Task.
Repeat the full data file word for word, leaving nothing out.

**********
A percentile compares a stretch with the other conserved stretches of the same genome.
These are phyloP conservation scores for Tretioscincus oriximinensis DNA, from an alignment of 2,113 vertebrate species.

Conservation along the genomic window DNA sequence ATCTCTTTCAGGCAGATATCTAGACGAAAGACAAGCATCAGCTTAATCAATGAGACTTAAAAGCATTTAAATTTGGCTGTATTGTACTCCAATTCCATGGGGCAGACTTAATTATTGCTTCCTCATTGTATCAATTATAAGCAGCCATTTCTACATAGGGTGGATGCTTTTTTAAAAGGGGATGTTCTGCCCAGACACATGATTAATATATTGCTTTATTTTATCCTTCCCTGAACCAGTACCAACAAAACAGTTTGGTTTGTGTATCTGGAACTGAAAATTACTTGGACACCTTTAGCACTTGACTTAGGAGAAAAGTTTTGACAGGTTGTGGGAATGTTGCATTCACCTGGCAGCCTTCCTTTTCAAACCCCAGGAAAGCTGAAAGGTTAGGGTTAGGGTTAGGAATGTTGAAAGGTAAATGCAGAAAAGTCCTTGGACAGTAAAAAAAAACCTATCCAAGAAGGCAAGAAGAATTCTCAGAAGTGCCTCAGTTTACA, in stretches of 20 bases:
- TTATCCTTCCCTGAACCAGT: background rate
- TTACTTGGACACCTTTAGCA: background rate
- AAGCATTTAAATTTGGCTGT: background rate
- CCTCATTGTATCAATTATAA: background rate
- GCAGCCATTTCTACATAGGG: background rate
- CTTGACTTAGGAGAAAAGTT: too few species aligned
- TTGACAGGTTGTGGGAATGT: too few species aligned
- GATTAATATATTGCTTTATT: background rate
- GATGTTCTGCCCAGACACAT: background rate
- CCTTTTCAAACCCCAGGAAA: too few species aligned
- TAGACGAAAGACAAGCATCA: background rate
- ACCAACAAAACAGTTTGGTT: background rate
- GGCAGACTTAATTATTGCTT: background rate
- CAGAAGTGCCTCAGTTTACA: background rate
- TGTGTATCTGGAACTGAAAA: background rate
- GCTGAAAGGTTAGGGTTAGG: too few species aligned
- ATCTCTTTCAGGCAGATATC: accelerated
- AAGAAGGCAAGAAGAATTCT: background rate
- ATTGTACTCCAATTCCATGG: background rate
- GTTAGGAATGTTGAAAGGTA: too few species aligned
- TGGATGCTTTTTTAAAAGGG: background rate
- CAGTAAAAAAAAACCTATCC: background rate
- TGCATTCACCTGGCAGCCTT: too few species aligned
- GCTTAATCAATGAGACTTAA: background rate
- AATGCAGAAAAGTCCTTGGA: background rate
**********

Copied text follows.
A percentile compares a stretch with the other conserved stretches of the same genome.
These are phyloP conservation scores for Tretioscincus oriximinensis DNA, from an alignment of 2,113 vertebrate species.

Conservation along the genomic window DNA sequence ATCTCTTTCAGGCAGATATCTAGACGAAAGACAAGCATCAGCTTAATCAATGAGACTTAAAAGCATTTAAATTTGGCTGTATTGTACTCCAATTCCATGGGGCAGACTTAATTATTGCTTCCTCATTGTATCAATTATAAGCAGCCATTTCTACATAGGGTGGATGCTTTTTTAAAAGGGGATGTTCTGCCCAGACACATGATTAATATATTGCTTTATTTTATCCTTCCCTGAACCAGTACCAACAAAACAGTTTGGTTTGTGTATCTGGAACTGAAAATTACTTGGACACCTTTAGCACTTGACTTAGGAGAAAAGTTTTGACAGGTTGTGGGAATGTTGCATTCACCTGGCAGCCTTCCTTTTCAAACCCCAGGAAAGCTGAAAGGTTAGGGTTAGGGTTAGGAATGTTGAAAGGTAAATGCAGAAAAGTCCTTGGACAGTAAAAAAAAACCTATCCAAGAAGGCAAGAAGAATTCTCAGAAGTGCCTCAGTTTACA, in stretches of 20 bases:
- TTATCCTTCCCTGAACCAGT: background rate
- TTACTTGGACACCTTTAGCA: background rate
- AAGCATTTAAATTTGGCTGT: background rate
- CCTCATTGTATCAATTATAA: background rate
- GCAGCCATTTCTACATAGGG: background rate
- CTTGACTTAGGAGAAAAGTT: too few species aligned
- TTGACAGGTTGTGGGAATGT: too few species aligned
- GATTAATATATTGCTTTATT: background rate
- GATGTTCTGCCCAGACACAT: background rate
- CCTTTTCAAACCCCAGGAAA: too few species aligned
- TAGACGAAAGACAAGCATCA: background rate
- ACCAACAAAACAGTTTGGTT: background rate
- GGCAGACTTAATTATTGCTT: background rate
- CAGAAGTGCCTCAGTTTACA: background rate
- TGTGTATCTGGAACTGAAAA: background rate
- GCTGAAAGGTTAGGGTTAGG: too few species aligned
- ATCTCTTTCAGGCAGATATC: accelerated
- AAGAAGGCAAGAAGAATTCT: background rate
- ATTGTACTCCAATTCCATGG: background rate
- GTTAGGAATGTTGAAAGGTA: too few species aligned
- TGGATGCTTTTTTAAAAGGG: background rate
- CAGTAAAAAAAAACCTATCC: background rate
- TGCATTCACCTGGCAGCCTT: too few species aligned
- GCTTAATCAATGAGACTTAA: background rate
- AATGCAGAAAAGTCCTTGGA: background rate